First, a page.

New Internet Slang: Gěilì 给力

Through my new two new wēibó-s 微博 (pzAlbert and pzEnglish, NOTE: you have to be a member of sina or weibo to view them) I’ve been exposed to some interesting new language. The most chīxiāng 吃香 of which at the moment seems to be:

  • Gěilì 给力 [give strength]

I’ve asked for usage examples and it seems to mean:

  1. lìhai 厉害 (awesome)
  2. jiāyóu 加油 (in the cheering sense)
  3. hǎo

For example:

  1. tài gěilì a! 你太给力了! = You’re so awesome!
  2. nǐ xiǎng zuò ma? gěilì gěilì! 你想作吗? 给力给力! = You want to do that? Go for it!
  3. 140 zì tài bù gěilì le. 140字太不给力了. = (Weibo.com only allowing 140 characters per post is so bad.

It’s also morphed into some bizarre Chinglish words:

  • geilivable” or “gelivable” (the latter gets more than twice as many google results even though the former is “correct” pinyin)
  • ungeilivable” or “ungelivable

Apparently, “geilivable” means “incredible” or “excellent.” But “ungeilivable” is bad. According to an article at Beijing Today earlier this month, “geilivable” has even made it into the news.

I’ve also heard “gěilì” and “geilivable” spoken by my students which means it’s not only confined to online communication.

See also this Xinhua article about new internet slang. The only other internet slang from that article that I’ve heard or seen is “niubility” (from niúbī 牛屄), but that doesn’t mean anything. I’m ungeilivably out of touch with the internet slang world.

Anyone else heard this or any other new slang we should know about?

Comments

  1. “Awesome”… although its somewhat amazing how much chinese people are into this word… like when you were 9 years old and realized just how versatile the word “cool” was… Chinese people actually get visibly excited when they use this word, or even talk about it…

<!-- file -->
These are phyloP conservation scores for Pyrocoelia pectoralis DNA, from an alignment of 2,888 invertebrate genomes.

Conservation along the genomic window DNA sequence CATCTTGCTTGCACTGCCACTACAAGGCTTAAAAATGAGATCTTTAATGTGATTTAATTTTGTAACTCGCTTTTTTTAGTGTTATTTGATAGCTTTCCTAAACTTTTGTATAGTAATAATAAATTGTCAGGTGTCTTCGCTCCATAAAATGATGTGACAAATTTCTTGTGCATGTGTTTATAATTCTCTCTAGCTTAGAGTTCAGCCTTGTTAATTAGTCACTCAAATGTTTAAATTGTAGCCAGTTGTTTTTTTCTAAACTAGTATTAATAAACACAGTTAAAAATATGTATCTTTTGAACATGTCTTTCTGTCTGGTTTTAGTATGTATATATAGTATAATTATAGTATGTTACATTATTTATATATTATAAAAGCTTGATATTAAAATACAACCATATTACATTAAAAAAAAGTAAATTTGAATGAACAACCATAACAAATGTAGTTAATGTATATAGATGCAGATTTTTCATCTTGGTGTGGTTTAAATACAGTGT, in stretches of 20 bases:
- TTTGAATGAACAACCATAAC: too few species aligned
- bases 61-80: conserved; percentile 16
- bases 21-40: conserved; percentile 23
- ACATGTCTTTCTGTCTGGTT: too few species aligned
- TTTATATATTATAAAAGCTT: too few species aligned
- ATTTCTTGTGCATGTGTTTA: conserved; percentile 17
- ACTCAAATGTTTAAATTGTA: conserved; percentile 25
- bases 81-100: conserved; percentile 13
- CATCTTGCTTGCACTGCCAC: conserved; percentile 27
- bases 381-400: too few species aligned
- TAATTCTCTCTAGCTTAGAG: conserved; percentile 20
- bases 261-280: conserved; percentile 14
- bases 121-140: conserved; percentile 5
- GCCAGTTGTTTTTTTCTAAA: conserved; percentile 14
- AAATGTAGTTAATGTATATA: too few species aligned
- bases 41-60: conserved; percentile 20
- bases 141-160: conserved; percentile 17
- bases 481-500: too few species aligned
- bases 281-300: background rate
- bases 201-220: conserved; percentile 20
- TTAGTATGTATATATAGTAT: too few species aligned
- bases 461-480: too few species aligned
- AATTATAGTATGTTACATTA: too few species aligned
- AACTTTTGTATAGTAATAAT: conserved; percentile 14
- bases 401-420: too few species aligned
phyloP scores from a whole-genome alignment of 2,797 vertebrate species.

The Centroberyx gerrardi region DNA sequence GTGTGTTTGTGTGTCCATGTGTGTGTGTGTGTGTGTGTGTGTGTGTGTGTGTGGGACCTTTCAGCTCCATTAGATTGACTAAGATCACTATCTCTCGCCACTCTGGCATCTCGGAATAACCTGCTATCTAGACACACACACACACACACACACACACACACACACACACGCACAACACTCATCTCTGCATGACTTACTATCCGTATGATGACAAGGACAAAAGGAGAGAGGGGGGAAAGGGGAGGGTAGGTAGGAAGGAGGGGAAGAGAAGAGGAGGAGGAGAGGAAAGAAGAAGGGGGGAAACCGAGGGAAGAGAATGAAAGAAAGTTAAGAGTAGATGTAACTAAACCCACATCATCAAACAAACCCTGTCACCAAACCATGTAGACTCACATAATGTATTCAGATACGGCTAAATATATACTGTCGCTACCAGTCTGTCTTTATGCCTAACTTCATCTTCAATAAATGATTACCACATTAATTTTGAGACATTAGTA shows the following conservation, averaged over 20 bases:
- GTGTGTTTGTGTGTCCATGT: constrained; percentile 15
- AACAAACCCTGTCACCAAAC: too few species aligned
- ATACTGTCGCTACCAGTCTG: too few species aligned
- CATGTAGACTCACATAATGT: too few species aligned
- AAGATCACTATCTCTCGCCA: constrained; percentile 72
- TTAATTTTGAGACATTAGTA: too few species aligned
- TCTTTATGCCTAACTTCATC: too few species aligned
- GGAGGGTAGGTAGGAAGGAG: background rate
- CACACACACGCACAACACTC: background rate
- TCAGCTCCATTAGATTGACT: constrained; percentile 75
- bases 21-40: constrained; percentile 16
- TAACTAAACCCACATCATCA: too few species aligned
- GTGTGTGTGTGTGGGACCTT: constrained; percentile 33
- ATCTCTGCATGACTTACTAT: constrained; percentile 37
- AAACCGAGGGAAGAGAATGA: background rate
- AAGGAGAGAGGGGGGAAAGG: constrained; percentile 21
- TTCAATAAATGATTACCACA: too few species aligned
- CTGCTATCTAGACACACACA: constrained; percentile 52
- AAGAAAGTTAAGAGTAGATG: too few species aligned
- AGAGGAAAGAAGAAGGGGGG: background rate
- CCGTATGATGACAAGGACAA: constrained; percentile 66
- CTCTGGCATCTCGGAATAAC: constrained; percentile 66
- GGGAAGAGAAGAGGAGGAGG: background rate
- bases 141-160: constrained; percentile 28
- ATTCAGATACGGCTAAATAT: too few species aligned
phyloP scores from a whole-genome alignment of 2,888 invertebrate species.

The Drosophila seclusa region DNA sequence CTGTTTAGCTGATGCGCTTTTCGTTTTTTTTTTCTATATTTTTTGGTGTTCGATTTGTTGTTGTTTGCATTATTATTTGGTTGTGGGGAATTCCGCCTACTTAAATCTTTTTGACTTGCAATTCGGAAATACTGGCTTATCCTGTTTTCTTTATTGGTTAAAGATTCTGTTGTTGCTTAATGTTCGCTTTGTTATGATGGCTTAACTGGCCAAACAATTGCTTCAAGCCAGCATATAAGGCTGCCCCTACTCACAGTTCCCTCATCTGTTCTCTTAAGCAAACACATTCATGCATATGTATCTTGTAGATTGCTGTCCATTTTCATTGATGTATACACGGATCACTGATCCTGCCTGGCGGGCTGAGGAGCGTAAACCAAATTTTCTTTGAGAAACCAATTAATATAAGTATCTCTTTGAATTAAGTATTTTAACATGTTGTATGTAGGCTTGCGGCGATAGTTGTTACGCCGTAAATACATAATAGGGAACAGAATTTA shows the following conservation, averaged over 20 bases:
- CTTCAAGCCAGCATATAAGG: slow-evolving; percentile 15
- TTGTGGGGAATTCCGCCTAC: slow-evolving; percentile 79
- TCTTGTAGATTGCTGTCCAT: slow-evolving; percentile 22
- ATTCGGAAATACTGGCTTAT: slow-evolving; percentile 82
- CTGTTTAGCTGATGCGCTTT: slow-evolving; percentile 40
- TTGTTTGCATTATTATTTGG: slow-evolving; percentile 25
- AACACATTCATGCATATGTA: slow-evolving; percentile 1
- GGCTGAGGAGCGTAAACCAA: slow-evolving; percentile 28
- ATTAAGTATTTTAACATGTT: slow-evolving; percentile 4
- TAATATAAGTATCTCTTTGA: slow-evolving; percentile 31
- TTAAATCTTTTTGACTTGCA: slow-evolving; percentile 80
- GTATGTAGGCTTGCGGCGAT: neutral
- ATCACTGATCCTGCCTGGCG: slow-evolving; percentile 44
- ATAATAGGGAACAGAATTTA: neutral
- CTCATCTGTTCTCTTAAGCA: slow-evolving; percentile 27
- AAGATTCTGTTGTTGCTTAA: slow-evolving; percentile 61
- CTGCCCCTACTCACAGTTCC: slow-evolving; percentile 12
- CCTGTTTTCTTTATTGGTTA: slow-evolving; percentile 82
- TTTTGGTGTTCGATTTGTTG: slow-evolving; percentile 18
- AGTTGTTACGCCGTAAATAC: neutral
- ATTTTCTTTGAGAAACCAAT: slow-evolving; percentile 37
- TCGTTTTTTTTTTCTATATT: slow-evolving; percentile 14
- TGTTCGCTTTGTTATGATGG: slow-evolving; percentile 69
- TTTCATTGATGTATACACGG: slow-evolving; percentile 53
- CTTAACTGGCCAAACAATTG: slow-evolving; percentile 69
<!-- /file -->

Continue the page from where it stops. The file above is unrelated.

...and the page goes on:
2. Albert, I’m surprised that you only found out about the word geili now. It’s been around for a while already. Although I don’t think very long either. It spread extremely quick and suddenly everybody was using it. I’ve even seen it used in several advertisments, for example on the back of a bus! I’ve never heard geilivable yet though. Thanks for sharing.

  3. 给力 has just been submitted to the review queue of CC-CEDICT. Here are some of the editors’ comments so far:

    Urban Dictionary ~ gelivable = adj. A Chinglish word, be able to excite, make someone feel cheerful. ge- in Chinese means give, li- means power, strength or energy.

    Never heard of “gelivable” before, I must say)

    Re “gelivable” see also — http://answers.yahoo.com/question/index?qid=20101109013914AAIaWqn

    ” “给力” means astonishing, powerful, amazing ” (from the yahoo reference)

    “describes the gap between reality and the ideal. If they are the same, we can say ‘gelivable’; if not, we can say ‘ungelivable’ ”

    ” Not to be outdone, the French are saying très guélile, or ‘so cool!’ ”

    —- previous 2 quotes from “It’s gelivable! The whole world’s speaking Chinese” —- http://www.chinadaily.com.cn/life/2010-11/17/content_11561882.htm

    “it was the word’s antonym “bugeili” – meaning dull or boring – that first grabbed wider public attention after it appeared online in May in an episode of a Chinese-dubbed Japanese comic animation”

    — from The rise of Net buzzword ‘gelivable’ —- http://www.china.org.cn/china/2010-11/12/content_21327924.htm

    Ibid. ~ “Geili” featured in a headline on the front page of People’s Daily on Wednesday. While the meaning was slightly different, in the newspaper it meant “empower,” millions of netizens were delighted and surprised to see it used by the Party newspaper.

    Seems this word is only about one year old.

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  5. Take a look at chinasmack.com for a long list of internet slang with definitions and daily updates with numerous examples that are displayed in English but viewable in Chinese if you mouseover.

  6. I’m Chinese.In fact niúbī means ‘strong'(‘Qiang’ )! Because we common speak to a man ‘ni hen niú'(你很牛).It’s means that he like a bull.So many young say ‘niú’ or ‘niúbī’.
    niú = strong. (A bull is very strong.)
    Can you understand?

    ps:We don’t like laowai say Chinglish!.In fact we don’t like Chinglish.It’s so bad and misleading.

  7. I can never seem to keep the “geilivable” “ungeilivable” straight because the ‘positive’ in English is ‘unbelievable’ whereas the ‘bad/neutral’ coulbe ‘believable’. Always messes me up. There’s also a good ‘Chinese internet slang’ dictionary over on ChinaSmack, details below. http://studymorechinese.com/profiles/blogs/learn-chinese-internet-slang
    Or wikipedia slang – http://studymorechinese.com/profiles/blogs/wikipedias-mandarin-chinese

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